Nancy Chi Cantalupo is an Associate Professor at Barry University School of Law. Her past positions include Associate Vice President for Equity, Inclusion & Violence Prevention at a higher education professional association (NASPA); an Assistant Dean at Georgetown Law; and an attorney with Drinker Biddle & Reath LLP. Her scholarship focuses on the use of law to combat discriminatory violence, particularly gender-based violence, and includes: publications in the Yale Law Journal Forum, Maryland Law Review, and the peer-reviewed social science journal Trauma, Violence & Abuse; coauthored studies in the California Law Review Online, U.C. Davis Law Review, and Utah Law Review; forthcoming articles in the Wake Forest Law Review and Harvard Journal of Law and Gender; and opeds for the New York Times, Time, USA Today, and Washington Post.
Professor Cantalupo has worked to combat gender-based violence in education for nearly 25 years as a researcher, campus administrator, student activist, victims’ advocate, attorney, and policymaker. Her past and present pro bono work includes consultations with President Obama’s White House Task Force to Protect Students from Sexual Assault, participation on a U.S. Senate roundtable, service as a Negotiator on the Negotiated Rulemaking Committee that amended regulations for the Clery Act, and testimony before the Maryland and Virginia state legislatures. Recently she has filed both solely-authored and coauthored comments in federal proceedings related to Title IX, was asked by the American Bar Association’s Commission on Domestic and Sexual Violence to write Recommendations for Practice for investigations of campus dating, domestic, sexual and stalking violence, and co-authored “Title IX & the Preponderance of the Evidence: A White Paper,” signed by over 100 law professors from across the country. She serves or has served on the Boards for the Asian/Pacific-Islander Domestic Violence Resource Project and the Conference of Asian Pacific American Law Faculty.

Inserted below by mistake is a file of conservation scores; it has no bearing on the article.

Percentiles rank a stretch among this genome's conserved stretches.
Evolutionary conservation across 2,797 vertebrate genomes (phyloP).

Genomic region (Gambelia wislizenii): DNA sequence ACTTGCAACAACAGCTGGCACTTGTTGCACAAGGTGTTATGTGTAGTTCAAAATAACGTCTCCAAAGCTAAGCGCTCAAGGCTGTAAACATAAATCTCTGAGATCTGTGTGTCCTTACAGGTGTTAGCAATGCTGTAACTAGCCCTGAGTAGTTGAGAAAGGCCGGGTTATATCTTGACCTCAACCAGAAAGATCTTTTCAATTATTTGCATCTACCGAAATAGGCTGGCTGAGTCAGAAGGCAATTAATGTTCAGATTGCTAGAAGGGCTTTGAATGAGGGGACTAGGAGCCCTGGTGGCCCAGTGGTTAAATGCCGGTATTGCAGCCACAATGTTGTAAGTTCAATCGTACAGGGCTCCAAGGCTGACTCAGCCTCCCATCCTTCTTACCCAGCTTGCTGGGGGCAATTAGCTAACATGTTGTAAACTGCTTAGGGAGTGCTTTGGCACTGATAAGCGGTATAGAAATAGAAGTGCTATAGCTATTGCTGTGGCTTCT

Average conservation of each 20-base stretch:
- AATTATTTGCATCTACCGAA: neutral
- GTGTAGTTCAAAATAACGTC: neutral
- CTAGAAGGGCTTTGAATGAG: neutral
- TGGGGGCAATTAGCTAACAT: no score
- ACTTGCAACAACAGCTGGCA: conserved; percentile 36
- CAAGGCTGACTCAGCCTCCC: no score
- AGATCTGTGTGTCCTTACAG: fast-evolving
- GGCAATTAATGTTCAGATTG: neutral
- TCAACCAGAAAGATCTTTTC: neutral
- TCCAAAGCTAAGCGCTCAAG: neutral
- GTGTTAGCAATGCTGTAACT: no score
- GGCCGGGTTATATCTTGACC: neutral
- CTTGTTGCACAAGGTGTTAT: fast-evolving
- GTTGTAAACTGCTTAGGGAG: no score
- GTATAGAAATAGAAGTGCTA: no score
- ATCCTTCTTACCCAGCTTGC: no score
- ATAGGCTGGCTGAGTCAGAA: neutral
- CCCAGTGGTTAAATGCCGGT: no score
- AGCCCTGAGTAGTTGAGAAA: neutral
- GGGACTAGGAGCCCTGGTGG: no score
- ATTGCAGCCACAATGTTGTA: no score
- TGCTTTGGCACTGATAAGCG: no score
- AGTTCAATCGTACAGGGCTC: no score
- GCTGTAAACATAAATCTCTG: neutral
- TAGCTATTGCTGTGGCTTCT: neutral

Panel 1:Title IX: Where are we now?
Claire K. Hall, J.D. is a national expert who has trained thousands of faculty, staff and students at colleges and universities across the country on a multitude of higher education compliance related topics. Claire is also the Owner of UECAT, LLC, where her work focuses on providing compliance, training, investigation and consulting services for colleges and universities. Prior to founding UECAT, Claire spent many years working at a large private university, where she served as the Assistant General Counsel and Special Advisor to Student Services and also managed the institution’s Title IX grievance process. Claire holds a Juris Doctorate from Tulane University Law School, a Master’s in Communication from Emerson College and a Bachelor of Arts in Journalism from the University of Rhode Island.